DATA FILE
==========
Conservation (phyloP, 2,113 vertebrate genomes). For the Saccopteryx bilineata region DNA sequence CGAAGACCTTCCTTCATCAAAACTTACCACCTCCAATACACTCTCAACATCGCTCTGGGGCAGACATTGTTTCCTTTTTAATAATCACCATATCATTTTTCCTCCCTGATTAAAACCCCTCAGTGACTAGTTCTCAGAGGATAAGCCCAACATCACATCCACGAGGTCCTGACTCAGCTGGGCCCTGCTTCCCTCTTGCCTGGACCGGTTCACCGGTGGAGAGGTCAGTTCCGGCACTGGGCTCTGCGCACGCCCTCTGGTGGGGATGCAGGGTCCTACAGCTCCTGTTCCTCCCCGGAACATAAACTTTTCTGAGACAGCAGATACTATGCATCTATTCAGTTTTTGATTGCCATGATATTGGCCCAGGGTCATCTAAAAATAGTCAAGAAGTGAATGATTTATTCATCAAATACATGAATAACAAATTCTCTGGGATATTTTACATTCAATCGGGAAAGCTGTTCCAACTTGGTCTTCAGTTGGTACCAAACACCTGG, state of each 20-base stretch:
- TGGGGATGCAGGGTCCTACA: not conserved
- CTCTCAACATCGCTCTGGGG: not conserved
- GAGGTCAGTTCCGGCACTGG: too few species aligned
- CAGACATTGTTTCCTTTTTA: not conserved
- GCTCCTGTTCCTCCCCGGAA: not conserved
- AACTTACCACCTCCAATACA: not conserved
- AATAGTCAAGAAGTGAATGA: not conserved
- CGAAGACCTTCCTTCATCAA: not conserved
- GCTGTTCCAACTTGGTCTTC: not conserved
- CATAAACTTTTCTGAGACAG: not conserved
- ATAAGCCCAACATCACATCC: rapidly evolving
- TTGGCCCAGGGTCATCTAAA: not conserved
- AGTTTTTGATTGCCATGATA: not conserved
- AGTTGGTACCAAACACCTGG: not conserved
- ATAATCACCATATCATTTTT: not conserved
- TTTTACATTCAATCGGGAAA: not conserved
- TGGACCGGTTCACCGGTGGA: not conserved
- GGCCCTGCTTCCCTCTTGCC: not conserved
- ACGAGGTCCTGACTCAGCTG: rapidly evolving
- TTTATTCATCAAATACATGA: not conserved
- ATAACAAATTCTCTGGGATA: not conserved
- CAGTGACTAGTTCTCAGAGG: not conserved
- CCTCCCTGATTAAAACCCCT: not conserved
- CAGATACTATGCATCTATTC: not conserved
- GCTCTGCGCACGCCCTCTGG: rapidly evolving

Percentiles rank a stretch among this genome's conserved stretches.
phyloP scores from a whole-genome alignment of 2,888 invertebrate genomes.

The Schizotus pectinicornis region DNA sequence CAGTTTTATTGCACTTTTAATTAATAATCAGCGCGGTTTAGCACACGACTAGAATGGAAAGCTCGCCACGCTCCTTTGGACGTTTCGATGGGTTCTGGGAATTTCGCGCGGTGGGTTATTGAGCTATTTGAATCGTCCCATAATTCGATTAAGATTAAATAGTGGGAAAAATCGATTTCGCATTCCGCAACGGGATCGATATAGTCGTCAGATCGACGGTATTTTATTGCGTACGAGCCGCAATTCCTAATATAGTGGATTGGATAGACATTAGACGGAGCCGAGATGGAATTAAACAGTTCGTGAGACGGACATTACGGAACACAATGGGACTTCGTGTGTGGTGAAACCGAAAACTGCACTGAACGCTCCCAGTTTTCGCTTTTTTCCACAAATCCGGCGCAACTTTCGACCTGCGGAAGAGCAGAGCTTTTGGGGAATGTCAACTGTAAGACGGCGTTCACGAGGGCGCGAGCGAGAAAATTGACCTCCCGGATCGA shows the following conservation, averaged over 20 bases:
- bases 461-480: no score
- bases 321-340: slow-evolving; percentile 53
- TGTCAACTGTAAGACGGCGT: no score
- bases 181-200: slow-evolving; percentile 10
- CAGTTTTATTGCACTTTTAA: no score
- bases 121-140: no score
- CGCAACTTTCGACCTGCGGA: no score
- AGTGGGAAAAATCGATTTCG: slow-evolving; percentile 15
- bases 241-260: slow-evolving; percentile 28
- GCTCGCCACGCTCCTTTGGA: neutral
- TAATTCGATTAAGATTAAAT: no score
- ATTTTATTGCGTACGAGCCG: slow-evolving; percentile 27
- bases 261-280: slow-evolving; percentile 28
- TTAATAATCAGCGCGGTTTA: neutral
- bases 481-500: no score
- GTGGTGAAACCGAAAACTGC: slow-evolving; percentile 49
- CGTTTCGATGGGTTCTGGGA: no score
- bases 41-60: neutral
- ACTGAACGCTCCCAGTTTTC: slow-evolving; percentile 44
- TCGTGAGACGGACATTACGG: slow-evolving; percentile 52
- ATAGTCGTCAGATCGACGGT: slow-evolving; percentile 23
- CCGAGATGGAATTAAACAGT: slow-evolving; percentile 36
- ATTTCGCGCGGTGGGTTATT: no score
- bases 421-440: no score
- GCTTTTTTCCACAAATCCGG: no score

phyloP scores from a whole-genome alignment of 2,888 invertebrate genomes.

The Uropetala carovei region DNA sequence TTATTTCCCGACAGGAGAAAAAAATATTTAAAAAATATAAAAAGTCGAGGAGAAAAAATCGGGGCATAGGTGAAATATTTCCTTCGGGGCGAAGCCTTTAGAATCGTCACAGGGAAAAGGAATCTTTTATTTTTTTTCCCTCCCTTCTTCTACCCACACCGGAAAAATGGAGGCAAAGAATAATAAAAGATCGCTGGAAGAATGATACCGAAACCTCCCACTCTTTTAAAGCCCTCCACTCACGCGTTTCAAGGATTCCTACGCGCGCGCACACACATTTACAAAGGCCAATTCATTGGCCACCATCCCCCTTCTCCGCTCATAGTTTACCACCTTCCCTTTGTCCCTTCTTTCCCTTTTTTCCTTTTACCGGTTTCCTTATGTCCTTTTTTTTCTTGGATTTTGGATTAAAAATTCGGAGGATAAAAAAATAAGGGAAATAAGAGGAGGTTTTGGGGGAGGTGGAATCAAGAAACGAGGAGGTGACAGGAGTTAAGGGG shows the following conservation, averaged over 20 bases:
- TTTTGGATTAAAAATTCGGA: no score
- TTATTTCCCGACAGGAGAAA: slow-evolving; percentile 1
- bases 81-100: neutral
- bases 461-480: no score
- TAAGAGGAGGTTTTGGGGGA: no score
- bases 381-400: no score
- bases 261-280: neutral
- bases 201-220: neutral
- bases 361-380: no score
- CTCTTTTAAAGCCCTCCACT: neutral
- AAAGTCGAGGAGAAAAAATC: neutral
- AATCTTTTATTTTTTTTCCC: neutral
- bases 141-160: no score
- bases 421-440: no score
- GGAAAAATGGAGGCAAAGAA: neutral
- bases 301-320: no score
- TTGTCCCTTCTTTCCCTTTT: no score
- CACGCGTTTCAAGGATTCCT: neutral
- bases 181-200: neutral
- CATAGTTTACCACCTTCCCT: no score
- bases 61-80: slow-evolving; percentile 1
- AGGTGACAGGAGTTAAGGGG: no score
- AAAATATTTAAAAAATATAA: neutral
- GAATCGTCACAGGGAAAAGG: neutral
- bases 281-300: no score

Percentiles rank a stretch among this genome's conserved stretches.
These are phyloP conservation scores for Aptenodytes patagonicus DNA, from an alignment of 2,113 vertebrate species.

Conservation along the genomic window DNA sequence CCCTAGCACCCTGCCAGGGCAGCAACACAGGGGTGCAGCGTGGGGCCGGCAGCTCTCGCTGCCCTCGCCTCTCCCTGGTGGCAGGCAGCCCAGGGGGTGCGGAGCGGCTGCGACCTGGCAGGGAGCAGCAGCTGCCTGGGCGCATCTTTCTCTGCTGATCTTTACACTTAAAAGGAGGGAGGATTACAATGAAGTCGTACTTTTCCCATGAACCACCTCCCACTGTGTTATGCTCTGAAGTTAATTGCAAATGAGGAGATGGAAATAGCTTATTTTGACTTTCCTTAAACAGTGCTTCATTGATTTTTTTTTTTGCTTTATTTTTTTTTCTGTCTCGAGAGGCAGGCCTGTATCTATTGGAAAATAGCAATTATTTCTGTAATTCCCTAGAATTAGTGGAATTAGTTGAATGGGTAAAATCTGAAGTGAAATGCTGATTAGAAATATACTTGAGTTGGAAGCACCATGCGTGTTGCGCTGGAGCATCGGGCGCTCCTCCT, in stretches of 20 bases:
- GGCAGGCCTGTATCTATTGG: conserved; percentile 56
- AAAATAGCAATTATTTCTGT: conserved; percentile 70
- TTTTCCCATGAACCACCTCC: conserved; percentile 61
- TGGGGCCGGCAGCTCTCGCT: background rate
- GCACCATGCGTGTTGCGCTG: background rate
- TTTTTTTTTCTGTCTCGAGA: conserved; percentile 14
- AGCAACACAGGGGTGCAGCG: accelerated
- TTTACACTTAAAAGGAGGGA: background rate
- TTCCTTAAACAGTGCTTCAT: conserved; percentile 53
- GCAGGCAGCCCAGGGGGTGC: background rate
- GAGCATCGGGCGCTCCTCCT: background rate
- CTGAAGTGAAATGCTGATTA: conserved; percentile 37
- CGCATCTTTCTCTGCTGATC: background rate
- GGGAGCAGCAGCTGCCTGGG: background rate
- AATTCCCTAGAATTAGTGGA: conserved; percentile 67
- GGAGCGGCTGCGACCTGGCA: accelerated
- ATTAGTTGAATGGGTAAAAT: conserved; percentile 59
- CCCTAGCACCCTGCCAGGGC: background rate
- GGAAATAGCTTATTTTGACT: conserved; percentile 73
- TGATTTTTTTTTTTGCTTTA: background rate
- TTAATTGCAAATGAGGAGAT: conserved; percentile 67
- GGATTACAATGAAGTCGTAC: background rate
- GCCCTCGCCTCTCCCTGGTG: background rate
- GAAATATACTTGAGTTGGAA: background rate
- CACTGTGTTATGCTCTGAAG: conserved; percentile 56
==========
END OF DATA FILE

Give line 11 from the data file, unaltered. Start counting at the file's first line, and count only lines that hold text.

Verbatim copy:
- CATAAACTTTTCTGAGACAG: not conserved